With María Telón, at the beginning, we didn’t work so much on the script or her role, but she was kind of testing me to see how I would react to things. We joked a lot. She has a very strong sense of double entendre. And the role of Juana came through that. Her work in theater was much more militant and political, more serious and heavy. So I didn’t think she would bring this lightness to her role, but she did and it was beautiful.
With María Mercedes there was a different type of work. It was much more about her as a woman. She is very dedicated and super intelligent. You didn’t have to repeat anything. But she was still very timid. And she was concerned how she would play a lead against such a strong co-star like María Telón. But we told her that her force is like the force of the volcano. It’s interior. Her character wanted to erupt, but she couldn’t. María Mercedes totally captured that.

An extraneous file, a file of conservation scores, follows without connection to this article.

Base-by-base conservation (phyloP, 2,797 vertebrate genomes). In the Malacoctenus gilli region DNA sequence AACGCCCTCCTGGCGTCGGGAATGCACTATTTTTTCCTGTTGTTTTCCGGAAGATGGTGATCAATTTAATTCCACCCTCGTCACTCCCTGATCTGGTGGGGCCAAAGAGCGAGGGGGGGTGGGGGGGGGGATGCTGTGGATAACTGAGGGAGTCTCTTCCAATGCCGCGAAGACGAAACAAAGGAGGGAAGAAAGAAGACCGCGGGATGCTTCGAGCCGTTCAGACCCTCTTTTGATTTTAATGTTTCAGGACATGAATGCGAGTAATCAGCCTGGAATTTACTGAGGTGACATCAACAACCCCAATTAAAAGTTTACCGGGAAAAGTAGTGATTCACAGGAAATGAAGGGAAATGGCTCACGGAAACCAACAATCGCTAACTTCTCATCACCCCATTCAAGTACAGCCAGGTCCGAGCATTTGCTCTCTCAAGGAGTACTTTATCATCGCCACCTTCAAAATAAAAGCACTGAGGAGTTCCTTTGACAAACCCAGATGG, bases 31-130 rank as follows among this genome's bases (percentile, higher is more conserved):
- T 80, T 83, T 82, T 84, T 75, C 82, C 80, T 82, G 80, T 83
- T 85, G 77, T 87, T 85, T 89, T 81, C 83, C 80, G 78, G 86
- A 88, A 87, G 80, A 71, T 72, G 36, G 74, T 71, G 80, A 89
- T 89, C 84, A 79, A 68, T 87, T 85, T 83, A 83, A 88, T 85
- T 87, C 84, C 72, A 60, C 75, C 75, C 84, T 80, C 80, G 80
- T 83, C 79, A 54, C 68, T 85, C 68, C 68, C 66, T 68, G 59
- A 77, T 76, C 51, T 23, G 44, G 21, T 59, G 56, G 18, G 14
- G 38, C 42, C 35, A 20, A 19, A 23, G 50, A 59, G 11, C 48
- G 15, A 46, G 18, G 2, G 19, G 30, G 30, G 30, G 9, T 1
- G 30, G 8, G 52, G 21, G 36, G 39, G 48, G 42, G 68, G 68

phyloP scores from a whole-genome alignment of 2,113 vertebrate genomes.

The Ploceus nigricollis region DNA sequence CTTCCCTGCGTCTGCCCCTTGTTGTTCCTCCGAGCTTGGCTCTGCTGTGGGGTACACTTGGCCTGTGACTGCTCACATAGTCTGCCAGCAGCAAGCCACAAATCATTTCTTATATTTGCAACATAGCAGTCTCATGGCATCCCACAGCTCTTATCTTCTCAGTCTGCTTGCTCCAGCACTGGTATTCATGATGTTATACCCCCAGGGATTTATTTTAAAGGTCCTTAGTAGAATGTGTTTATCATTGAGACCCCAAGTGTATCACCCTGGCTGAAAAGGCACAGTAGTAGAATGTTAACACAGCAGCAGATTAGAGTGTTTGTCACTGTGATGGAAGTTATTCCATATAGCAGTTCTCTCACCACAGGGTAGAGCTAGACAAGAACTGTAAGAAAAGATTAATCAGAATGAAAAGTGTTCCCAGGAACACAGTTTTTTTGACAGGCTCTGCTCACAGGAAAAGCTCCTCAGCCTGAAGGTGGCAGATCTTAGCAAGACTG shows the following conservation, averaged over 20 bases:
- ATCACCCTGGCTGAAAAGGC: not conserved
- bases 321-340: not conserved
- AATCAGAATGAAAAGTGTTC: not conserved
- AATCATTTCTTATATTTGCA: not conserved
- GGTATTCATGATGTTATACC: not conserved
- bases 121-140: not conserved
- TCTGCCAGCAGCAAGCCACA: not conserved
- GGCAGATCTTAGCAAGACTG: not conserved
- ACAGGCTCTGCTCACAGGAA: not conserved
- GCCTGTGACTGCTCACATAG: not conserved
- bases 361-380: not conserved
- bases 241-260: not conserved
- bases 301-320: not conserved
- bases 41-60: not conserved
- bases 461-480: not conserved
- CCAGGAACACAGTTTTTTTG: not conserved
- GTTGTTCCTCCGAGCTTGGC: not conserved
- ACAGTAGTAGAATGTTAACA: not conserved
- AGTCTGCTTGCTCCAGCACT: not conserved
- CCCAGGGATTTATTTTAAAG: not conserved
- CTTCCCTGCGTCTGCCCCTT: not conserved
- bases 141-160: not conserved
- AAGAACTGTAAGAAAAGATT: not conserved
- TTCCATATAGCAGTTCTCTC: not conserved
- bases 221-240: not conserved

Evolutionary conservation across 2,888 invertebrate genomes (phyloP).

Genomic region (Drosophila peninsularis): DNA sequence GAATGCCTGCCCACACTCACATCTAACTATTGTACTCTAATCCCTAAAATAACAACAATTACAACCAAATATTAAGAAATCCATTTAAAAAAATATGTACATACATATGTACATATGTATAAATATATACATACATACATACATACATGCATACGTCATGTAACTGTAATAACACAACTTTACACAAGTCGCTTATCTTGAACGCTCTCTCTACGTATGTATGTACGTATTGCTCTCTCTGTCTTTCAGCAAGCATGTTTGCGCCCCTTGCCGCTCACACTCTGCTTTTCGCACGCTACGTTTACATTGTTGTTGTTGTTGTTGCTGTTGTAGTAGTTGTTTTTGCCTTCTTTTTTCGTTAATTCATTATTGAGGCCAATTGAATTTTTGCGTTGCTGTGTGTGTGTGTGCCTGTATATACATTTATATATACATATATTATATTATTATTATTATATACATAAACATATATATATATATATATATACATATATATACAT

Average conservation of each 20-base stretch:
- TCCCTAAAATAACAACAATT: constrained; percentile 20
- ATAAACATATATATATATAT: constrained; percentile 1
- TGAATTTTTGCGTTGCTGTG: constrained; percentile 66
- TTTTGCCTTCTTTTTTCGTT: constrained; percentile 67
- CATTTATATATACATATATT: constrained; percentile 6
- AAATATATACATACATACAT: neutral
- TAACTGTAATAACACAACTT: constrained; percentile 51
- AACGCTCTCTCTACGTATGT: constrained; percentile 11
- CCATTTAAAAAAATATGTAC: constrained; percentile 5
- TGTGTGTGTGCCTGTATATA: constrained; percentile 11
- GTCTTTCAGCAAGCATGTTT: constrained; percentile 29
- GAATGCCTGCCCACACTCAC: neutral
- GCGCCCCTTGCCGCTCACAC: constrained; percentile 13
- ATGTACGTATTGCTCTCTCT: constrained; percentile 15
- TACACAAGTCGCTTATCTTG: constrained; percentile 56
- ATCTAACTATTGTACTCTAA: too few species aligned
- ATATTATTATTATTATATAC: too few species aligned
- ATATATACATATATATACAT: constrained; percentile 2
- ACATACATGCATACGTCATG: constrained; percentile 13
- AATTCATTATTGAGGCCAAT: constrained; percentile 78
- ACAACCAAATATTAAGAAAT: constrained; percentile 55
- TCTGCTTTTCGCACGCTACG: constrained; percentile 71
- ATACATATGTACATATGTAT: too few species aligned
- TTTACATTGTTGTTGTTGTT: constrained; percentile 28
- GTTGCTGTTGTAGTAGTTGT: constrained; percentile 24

In fact, she said such a beautiful thing to me once. She said, “Do you remember when we first started rehearsing? I wouldn’t open my legs 10 centimeters to do yoga. Then the next thing I know I’m naked in front of the entire country!”
She became more self-aware during filming, of the role she was playing. She has become an icon for Maya women and it’s been beautiful to watch.
You are not Mayan, but you are telling a Mayan story. Was there ever suspicion about what you were trying to do?
I don’t think that was a problem. I believe more in similarities than differences. Plus, I wasn’t making an ethnographic film about how different the Maya are. They are the same as us and we are the same as them and I think people knew that. That was the base that we operated from. There was was never a relationship that wasn’t about respect when it came to the actors.